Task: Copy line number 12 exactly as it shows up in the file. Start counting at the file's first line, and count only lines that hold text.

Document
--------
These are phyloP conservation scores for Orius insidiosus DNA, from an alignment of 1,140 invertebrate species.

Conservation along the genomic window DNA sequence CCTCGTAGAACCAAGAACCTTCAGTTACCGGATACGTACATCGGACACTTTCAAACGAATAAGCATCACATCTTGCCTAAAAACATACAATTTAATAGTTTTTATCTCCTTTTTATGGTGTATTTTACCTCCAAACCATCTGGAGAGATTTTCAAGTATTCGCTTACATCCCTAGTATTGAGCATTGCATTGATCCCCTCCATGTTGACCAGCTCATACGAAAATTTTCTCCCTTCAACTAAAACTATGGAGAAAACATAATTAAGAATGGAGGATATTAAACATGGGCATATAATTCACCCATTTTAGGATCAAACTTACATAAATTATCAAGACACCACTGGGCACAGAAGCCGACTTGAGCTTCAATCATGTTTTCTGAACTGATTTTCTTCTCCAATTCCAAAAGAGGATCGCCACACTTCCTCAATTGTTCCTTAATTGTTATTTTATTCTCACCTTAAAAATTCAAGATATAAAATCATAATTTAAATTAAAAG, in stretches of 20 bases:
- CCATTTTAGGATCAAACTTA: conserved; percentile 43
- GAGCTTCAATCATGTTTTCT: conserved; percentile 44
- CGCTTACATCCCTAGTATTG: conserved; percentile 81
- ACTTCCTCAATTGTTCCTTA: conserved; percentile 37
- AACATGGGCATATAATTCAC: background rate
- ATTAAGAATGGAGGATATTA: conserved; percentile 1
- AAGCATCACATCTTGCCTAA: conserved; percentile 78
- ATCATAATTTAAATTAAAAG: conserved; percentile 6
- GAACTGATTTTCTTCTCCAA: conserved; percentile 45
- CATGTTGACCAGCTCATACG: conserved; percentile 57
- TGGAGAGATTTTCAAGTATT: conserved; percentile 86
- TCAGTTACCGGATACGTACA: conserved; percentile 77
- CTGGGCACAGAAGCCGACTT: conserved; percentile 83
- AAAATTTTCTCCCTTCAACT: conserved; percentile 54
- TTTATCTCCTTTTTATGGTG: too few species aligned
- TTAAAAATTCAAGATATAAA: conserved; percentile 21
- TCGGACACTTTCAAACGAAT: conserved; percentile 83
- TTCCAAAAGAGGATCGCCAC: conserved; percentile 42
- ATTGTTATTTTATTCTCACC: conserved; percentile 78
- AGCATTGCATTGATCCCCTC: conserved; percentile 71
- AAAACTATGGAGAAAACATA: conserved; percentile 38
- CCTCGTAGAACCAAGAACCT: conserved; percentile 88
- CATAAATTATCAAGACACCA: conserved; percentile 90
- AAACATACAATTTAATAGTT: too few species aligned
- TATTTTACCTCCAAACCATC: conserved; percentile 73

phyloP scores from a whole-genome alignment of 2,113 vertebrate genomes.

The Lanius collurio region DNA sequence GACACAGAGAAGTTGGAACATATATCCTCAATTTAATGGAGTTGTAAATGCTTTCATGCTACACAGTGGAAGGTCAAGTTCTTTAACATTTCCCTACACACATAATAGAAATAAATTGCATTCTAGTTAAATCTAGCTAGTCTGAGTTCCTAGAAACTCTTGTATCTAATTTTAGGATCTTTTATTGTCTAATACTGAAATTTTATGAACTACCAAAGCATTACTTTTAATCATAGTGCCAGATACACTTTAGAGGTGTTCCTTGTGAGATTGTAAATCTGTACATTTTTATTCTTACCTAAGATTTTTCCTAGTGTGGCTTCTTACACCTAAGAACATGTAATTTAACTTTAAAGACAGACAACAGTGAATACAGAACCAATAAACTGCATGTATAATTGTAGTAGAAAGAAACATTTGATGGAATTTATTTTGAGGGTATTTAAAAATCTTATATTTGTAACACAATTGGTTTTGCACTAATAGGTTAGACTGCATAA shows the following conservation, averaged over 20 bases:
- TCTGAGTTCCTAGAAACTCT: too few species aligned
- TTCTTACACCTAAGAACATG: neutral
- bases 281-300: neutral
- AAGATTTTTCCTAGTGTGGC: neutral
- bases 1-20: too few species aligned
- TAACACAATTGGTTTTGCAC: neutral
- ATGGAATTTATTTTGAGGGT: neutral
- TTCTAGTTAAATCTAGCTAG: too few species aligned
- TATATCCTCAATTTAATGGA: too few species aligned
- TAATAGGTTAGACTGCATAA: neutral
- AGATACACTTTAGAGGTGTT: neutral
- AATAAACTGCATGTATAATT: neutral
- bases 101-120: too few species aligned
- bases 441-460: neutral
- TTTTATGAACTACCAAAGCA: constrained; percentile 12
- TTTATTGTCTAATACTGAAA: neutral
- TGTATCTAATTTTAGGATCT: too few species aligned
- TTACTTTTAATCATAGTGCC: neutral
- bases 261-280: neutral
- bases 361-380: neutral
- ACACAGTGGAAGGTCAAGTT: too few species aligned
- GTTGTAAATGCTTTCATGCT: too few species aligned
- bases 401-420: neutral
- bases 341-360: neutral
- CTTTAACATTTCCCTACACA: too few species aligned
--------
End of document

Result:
- CATGTTGACCAGCTCATACG: conserved; percentile 57